Hooters Doesn’t Escape Federal Class Robotext Suit

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By Daniel R. Stoller

Nov. 16 — Hooters of America LLC will have to face putative class claims that consumers didn’t consent to the restaurant chain sending them commercial texts ( Etzel v. Hooters of Am., LLC , N.D. Ga., No. 15-cv-01055, dismissal denied 11/15/16 ).

The case highlights the different approach courts take on applying the U.S. Supreme Court’s decision in Robins v. Spokeo, Inc., 136 S. Ct. 1540 (2016), which held that a plaintiff must show that the alleged injury was both “concrete and particularized” and can’t rely on a procedural violation to allege injury in fact . Depending on the language of the underlying statute at issue and prior case law, similar facts may lead to different outcomes.

An alleged violation of the Telephone Consumer Protection Act (TCPA) is enough to file suit in federal court, Judge Leigh Martin May of the U.S. District Court for the Northern District of Georgia said in the opinion made public Nov. 16. The court relied on a recent U.S. Court of Appeals for the Eleventh Circuit opinion which held that Congress specifically intended to create “injury where the statute was violated.”

The TCPA, 47 U.S.C. §227, prohibits the use of automated telephone dialing systems without the prior express consent of a consumer to receive unsolicited calls or text messages on a mobile phone.

For example, an injury is created by unwanted commercial text messages because it may incur charges on a consumer’s phone bill, deplete mobile phone battery life and invade consumers’ privacy, among other tangible harms.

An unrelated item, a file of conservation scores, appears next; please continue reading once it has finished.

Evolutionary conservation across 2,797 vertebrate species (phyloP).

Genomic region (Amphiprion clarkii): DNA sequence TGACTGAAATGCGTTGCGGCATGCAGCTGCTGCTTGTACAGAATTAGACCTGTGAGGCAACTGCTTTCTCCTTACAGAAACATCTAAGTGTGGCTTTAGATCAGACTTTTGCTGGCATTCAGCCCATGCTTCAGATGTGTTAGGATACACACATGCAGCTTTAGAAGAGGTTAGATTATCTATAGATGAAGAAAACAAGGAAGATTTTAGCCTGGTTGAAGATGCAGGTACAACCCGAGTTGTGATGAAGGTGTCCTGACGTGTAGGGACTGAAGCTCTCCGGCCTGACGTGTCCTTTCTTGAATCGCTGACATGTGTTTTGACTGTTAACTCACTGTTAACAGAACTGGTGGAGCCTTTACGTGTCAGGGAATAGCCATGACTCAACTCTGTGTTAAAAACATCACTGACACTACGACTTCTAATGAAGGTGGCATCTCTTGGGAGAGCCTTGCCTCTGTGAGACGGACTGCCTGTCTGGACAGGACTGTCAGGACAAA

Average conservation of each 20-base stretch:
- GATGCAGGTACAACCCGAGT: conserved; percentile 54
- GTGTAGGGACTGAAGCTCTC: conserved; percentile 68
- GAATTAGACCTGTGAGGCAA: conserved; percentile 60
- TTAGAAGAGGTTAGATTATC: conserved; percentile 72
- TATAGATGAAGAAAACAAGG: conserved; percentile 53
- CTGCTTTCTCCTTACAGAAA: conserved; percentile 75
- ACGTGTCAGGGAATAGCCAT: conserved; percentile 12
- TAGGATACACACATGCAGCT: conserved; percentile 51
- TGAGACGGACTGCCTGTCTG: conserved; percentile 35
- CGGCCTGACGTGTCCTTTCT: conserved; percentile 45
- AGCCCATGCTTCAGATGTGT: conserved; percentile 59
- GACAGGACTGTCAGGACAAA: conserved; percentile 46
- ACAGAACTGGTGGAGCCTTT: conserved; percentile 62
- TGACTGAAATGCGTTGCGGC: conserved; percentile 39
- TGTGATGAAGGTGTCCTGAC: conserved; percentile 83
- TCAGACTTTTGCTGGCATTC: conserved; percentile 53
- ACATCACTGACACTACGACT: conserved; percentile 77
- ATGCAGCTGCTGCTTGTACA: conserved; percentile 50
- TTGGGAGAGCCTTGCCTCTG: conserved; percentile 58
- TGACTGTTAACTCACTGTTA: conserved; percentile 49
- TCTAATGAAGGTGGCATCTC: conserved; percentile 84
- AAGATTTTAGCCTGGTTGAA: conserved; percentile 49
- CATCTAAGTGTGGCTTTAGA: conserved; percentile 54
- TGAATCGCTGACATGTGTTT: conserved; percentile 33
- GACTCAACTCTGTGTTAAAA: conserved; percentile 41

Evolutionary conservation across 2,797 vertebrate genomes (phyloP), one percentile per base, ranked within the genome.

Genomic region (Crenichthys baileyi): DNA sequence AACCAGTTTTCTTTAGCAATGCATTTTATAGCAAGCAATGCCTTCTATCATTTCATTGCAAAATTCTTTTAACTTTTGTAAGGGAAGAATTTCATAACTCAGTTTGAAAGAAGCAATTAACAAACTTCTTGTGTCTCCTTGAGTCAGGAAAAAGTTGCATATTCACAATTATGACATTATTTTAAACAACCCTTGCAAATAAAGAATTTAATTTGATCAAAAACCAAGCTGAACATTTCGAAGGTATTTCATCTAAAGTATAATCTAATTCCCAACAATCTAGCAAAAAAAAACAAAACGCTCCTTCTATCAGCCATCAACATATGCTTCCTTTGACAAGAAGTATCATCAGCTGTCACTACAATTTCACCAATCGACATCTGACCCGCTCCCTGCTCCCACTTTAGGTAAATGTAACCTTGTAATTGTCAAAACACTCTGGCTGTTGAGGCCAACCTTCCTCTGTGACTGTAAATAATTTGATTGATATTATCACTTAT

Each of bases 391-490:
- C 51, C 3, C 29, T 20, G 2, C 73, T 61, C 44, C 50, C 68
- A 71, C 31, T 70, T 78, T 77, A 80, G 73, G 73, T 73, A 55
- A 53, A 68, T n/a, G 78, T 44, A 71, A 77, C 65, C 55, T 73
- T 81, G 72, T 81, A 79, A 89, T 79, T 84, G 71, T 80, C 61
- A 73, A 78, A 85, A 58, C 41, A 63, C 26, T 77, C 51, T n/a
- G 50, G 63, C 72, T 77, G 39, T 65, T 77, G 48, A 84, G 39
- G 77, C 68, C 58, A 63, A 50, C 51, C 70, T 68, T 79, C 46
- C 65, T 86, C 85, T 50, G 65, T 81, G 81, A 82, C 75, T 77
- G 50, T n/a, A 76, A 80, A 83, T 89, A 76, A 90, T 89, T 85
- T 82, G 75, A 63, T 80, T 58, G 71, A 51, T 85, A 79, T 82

Relying on Spokeo, the court said that “sending a single text message in violation of the TCPA constitutes an injury-in-fact.” Because the plaintiffs alleged a legally recognized harm, Hooters’ motion should be dismissed, the court said.

The case arises out of consumer claims that Hooters contracted with a third-party advertising company, SilverPop Systems Inc., to send marketing texts to “a list of telephone numbers” provided by Hooters. The plaintiffs alleged that after telling Hooters that they wanted to opt-out of receiving text messages, the international sports bar chain continued to send marketing texts without consent.

W. Pitts Carr and Associates PC, David E. Ghattas PC and Weinberg Wheeler Hudgins Gunn & Dial LLC represent the named plaintiff. Snell & Wilmer LLP, Taylor English Duma LLP and Elarbee Thompson Sapp & Wilson LLP represent Hooters.

To contact the reporter on this story: Daniel R. Stoller in Washington at dStoller@bna.com

To contact the editor responsible for this story: Donald Aplin at daplin@bna.com

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